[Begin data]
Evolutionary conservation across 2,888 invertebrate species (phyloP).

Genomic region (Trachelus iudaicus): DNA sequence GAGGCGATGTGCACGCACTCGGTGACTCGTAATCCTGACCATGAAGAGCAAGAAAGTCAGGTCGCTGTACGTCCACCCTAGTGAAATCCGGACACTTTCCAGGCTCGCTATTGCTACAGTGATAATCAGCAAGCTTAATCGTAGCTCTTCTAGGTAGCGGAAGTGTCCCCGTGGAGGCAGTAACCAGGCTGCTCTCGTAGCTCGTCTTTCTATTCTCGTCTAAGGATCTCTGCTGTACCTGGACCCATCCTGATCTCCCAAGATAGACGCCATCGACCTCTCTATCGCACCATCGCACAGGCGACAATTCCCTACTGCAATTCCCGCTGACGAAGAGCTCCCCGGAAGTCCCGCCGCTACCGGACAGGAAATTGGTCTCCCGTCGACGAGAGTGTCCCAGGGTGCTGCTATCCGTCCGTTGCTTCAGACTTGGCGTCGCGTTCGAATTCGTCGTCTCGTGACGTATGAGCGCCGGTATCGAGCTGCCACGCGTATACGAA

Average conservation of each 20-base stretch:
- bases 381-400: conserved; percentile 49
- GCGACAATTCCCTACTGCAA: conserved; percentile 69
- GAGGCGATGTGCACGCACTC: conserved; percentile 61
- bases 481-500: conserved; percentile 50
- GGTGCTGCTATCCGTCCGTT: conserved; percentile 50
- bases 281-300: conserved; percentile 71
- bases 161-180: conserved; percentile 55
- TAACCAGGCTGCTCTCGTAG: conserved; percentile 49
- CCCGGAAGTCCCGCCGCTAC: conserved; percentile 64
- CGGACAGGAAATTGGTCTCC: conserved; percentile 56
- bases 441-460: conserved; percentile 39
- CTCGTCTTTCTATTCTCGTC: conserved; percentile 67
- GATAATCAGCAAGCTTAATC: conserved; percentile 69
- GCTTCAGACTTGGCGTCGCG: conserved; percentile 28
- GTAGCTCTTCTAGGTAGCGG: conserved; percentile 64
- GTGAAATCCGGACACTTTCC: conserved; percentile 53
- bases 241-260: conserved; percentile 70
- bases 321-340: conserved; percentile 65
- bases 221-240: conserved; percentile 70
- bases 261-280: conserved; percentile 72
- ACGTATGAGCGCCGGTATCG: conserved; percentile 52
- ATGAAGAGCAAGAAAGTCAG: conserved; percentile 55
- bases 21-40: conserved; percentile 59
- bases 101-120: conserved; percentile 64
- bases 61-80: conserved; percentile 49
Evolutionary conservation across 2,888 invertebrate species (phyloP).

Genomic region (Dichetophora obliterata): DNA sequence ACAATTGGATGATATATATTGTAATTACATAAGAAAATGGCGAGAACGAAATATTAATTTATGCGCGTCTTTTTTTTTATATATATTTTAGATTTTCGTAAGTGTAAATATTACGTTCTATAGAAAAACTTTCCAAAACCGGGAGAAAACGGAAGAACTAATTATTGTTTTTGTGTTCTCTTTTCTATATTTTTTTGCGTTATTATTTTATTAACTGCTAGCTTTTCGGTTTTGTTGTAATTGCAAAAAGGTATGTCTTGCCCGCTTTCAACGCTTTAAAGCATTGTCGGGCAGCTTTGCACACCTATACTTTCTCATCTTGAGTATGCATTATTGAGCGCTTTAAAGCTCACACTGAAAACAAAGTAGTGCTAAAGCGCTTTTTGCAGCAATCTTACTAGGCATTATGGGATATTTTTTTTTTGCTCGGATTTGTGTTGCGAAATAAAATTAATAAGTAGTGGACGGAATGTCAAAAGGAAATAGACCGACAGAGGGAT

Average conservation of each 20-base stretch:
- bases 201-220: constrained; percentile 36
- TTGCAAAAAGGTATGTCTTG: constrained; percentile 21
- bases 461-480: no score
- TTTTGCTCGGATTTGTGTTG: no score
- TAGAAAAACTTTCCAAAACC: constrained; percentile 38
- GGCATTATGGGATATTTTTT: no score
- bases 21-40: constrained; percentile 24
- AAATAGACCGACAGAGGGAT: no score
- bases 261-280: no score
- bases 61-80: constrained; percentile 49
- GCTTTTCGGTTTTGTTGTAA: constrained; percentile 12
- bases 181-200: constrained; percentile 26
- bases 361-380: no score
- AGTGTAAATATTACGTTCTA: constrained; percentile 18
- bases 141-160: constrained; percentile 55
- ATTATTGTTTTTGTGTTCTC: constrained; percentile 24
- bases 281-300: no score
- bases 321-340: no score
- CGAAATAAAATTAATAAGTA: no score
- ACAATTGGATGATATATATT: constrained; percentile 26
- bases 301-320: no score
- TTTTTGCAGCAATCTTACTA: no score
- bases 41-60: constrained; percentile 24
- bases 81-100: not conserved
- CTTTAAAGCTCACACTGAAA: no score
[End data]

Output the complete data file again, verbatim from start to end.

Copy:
Evolutionary conservation across 2,888 invertebrate species (phyloP).

Genomic region (Trachelus iudaicus): DNA sequence GAGGCGATGTGCACGCACTCGGTGACTCGTAATCCTGACCATGAAGAGCAAGAAAGTCAGGTCGCTGTACGTCCACCCTAGTGAAATCCGGACACTTTCCAGGCTCGCTATTGCTACAGTGATAATCAGCAAGCTTAATCGTAGCTCTTCTAGGTAGCGGAAGTGTCCCCGTGGAGGCAGTAACCAGGCTGCTCTCGTAGCTCGTCTTTCTATTCTCGTCTAAGGATCTCTGCTGTACCTGGACCCATCCTGATCTCCCAAGATAGACGCCATCGACCTCTCTATCGCACCATCGCACAGGCGACAATTCCCTACTGCAATTCCCGCTGACGAAGAGCTCCCCGGAAGTCCCGCCGCTACCGGACAGGAAATTGGTCTCCCGTCGACGAGAGTGTCCCAGGGTGCTGCTATCCGTCCGTTGCTTCAGACTTGGCGTCGCGTTCGAATTCGTCGTCTCGTGACGTATGAGCGCCGGTATCGAGCTGCCACGCGTATACGAA

Average conservation of each 20-base stretch:
- bases 381-400: conserved; percentile 49
- GCGACAATTCCCTACTGCAA: conserved; percentile 69
- GAGGCGATGTGCACGCACTC: conserved; percentile 61
- bases 481-500: conserved; percentile 50
- GGTGCTGCTATCCGTCCGTT: conserved; percentile 50
- bases 281-300: conserved; percentile 71
- bases 161-180: conserved; percentile 55
- TAACCAGGCTGCTCTCGTAG: conserved; percentile 49
- CCCGGAAGTCCCGCCGCTAC: conserved; percentile 64
- CGGACAGGAAATTGGTCTCC: conserved; percentile 56
- bases 441-460: conserved; percentile 39
- CTCGTCTTTCTATTCTCGTC: conserved; percentile 67
- GATAATCAGCAAGCTTAATC: conserved; percentile 69
- GCTTCAGACTTGGCGTCGCG: conserved; percentile 28
- GTAGCTCTTCTAGGTAGCGG: conserved; percentile 64
- GTGAAATCCGGACACTTTCC: conserved; percentile 53
- bases 241-260: conserved; percentile 70
- bases 321-340: conserved; percentile 65
- bases 221-240: conserved; percentile 70
- bases 261-280: conserved; percentile 72
- ACGTATGAGCGCCGGTATCG: conserved; percentile 52
- ATGAAGAGCAAGAAAGTCAG: conserved; percentile 55
- bases 21-40: conserved; percentile 59
- bases 101-120: conserved; percentile 64
- bases 61-80: conserved; percentile 49
Evolutionary conservation across 2,888 invertebrate species (phyloP).

Genomic region (Dichetophora obliterata): DNA sequence ACAATTGGATGATATATATTGTAATTACATAAGAAAATGGCGAGAACGAAATATTAATTTATGCGCGTCTTTTTTTTTATATATATTTTAGATTTTCGTAAGTGTAAATATTACGTTCTATAGAAAAACTTTCCAAAACCGGGAGAAAACGGAAGAACTAATTATTGTTTTTGTGTTCTCTTTTCTATATTTTTTTGCGTTATTATTTTATTAACTGCTAGCTTTTCGGTTTTGTTGTAATTGCAAAAAGGTATGTCTTGCCCGCTTTCAACGCTTTAAAGCATTGTCGGGCAGCTTTGCACACCTATACTTTCTCATCTTGAGTATGCATTATTGAGCGCTTTAAAGCTCACACTGAAAACAAAGTAGTGCTAAAGCGCTTTTTGCAGCAATCTTACTAGGCATTATGGGATATTTTTTTTTTGCTCGGATTTGTGTTGCGAAATAAAATTAATAAGTAGTGGACGGAATGTCAAAAGGAAATAGACCGACAGAGGGAT

Average conservation of each 20-base stretch:
- bases 201-220: constrained; percentile 36
- TTGCAAAAAGGTATGTCTTG: constrained; percentile 21
- bases 461-480: no score
- TTTTGCTCGGATTTGTGTTG: no score
- TAGAAAAACTTTCCAAAACC: constrained; percentile 38
- GGCATTATGGGATATTTTTT: no score
- bases 21-40: constrained; percentile 24
- AAATAGACCGACAGAGGGAT: no score
- bases 261-280: no score
- bases 61-80: constrained; percentile 49
- GCTTTTCGGTTTTGTTGTAA: constrained; percentile 12
- bases 181-200: constrained; percentile 26
- bases 361-380: no score
- AGTGTAAATATTACGTTCTA: constrained; percentile 18
- bases 141-160: constrained; percentile 55
- ATTATTGTTTTTGTGTTCTC: constrained; percentile 24
- bases 281-300: no score
- bases 321-340: no score
- CGAAATAAAATTAATAAGTA: no score
- ACAATTGGATGATATATATT: constrained; percentile 26
- bases 301-320: no score
- TTTTTGCAGCAATCTTACTA: no score
- bases 41-60: constrained; percentile 24
- bases 81-100: not conserved
- CTTTAAAGCTCACACTGAAA: no score